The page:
So I am a network guy, trying to find what, from a physical network to ESXi host perspective is the "best practice" design... With a physical topology of a ESXi server uplinking, via 2 NIC's, to 2 upstream switches running a MLAG/VPC type technology. What is the recommended design here, to bind the 2 links from the server to the physical switches in a LACP? Or to leave them as individual trunks coming from the separate switches and let VMWare figure out the hashing (whither MAC or IP based Hashing)? I have found little definitive info out there on this topic and would appreciate some help and justification for suggestions if possible.
LACP is supported only by the VDS 5.1 (vSphere distributed switch). Otherwise, you'll need to use an EtherChannel (mode on) set to IP Hash.
I typically don't bother with a port channel to vSphere Hosts unless there is a specific workload that would benefit. Normally I leave the ports as trunks and set the vSphere teaming policy to "route based on physical NIC load" (assuming VDS) or "virtual port ID" (assuming no VDS).
even though if we use the LACP and IP hash, it is not 100% sure the esx will use both the nics, becuase you need to have different hashes for the source and destination IP. That is why the LBT is developed by VMware.
It is available in the ent+ license. In the ether channel or what ever aggregation type, the ESX dont know if the pNICS are congested or not. But in LBT , it will only move the netwrok traffic when the send or receive utilization on an uplink exceeds 75% of capacity over a 30 second period. that is load-based teaming (LBT) policy is traffic-load-aware and ensures physical NIC capacity in a NIC team is optimized.
so the bese load balancing and true one is LBT
refer the below for more info
Thanks everyone for your great answers! You have introduced me to a new (to me) feature!
LBT has spawned a few questions\concern's in my mind though...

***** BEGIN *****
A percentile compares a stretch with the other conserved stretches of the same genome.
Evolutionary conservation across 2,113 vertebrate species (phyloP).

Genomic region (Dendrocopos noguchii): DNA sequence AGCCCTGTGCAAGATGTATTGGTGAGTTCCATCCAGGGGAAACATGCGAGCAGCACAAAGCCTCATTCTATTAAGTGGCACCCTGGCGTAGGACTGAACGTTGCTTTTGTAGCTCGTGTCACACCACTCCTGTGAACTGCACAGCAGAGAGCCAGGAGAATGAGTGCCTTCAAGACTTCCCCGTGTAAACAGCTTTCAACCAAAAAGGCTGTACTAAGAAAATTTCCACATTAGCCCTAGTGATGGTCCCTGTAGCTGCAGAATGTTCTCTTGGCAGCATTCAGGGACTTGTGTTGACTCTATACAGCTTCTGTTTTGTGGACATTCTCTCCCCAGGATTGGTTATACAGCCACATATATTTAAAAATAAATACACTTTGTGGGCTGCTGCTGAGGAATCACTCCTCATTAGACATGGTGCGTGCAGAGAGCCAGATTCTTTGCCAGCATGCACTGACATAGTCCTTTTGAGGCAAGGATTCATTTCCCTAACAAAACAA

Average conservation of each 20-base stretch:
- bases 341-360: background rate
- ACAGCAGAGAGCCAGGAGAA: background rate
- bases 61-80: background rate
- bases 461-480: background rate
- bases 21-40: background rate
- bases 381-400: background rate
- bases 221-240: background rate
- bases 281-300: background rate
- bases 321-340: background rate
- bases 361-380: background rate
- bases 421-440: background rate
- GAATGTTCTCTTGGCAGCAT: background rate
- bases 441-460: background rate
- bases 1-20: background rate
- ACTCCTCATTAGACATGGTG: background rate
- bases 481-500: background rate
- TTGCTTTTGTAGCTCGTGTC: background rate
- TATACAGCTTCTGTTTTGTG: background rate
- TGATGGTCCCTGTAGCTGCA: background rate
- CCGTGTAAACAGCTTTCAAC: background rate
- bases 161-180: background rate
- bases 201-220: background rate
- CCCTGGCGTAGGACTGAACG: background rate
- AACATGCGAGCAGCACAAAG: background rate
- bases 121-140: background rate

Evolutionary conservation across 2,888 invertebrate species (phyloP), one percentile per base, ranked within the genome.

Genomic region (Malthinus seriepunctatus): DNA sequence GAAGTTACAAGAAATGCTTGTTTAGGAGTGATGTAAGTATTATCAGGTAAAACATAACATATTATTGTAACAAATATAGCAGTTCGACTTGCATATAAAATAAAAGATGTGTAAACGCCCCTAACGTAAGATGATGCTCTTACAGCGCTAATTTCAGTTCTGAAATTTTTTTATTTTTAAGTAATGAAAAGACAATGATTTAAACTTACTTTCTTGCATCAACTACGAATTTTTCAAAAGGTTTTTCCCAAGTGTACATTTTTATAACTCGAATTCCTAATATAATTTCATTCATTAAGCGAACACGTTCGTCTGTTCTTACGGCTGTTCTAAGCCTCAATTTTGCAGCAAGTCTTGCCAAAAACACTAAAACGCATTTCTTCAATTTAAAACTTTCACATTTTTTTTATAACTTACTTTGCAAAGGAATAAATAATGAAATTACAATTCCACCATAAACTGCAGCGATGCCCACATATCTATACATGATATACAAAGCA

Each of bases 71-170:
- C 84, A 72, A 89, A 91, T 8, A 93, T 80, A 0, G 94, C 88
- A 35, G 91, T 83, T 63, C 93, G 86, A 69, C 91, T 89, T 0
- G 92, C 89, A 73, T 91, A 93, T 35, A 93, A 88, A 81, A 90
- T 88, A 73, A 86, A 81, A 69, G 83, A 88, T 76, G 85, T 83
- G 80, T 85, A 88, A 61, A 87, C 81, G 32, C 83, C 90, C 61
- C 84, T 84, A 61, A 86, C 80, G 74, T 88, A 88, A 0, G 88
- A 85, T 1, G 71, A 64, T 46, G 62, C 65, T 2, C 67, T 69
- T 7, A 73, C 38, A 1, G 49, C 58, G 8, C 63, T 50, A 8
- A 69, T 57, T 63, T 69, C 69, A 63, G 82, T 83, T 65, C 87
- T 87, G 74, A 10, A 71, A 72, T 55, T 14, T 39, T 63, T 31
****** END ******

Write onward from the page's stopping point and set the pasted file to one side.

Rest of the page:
Gkeerthy, thanks for the links, they were great! Per them, is it conceivable that a VM host could have it's flow moved every 30 seconds with LBT? If so, does that not alarm you? Also it looks like it is recommended to enable portfast\portfast trunk on the physical links... Per the link never actually going down, why is this being recommended? Is this meant to prevent the wait caused by STP convergence on vlans (and associated vDS Port profiles) moved from one vDS Uplink to another? If the physical switch port was already trunking down the vlans associated with the vDS Port Group on both vDS Uplink ports, then port fast seems like it wouldn't be necessary...
Also, if LBT is the preferred configuration approach, then why would VMWare implement and boast about now having LACP in 5.1? Per what you have told me, LBT seams to negate all advantages that LACP has to offer... ?
Thanks again for all your help!
Anyone have any input on my concern's with LBT as stated in the previous post? Also, as stated above, I would also be very interested in getting an explanation as to why VMWare has implemented LACP in 5.1 if, per LBT, it provides no distinct advantage?...
Also, as stated above, I would also be very interested in getting an explanation as to why VMWare has implemented LACP in 5.1 if, per LBT, it provides no distinct advantage?...
The reason for using LACP or static Link Aggregation (called "IP Hash" in vSphere) is for use cases where a VM needs more bandwidth than a single physical NIC port can give. With both default Port ID Nic teaming and with the LBT, available on the Distributed vSwitch, a single VM could never use more bandwidth than one vmnic.
With LACP/IP Hash it is possible to use the sum of all vmnics (physical ports on the physical network interface on ESXi) for a single VM if we have a good spread of IP clients communicating with the VM.
but doesnt lbt only uses one link until it gets up to 75% or more then uses the other on the same vswitch? and lacp will use both simultaneously?
what would be better on lbt and lacp?
4-8 1gb links
2, 10gb links?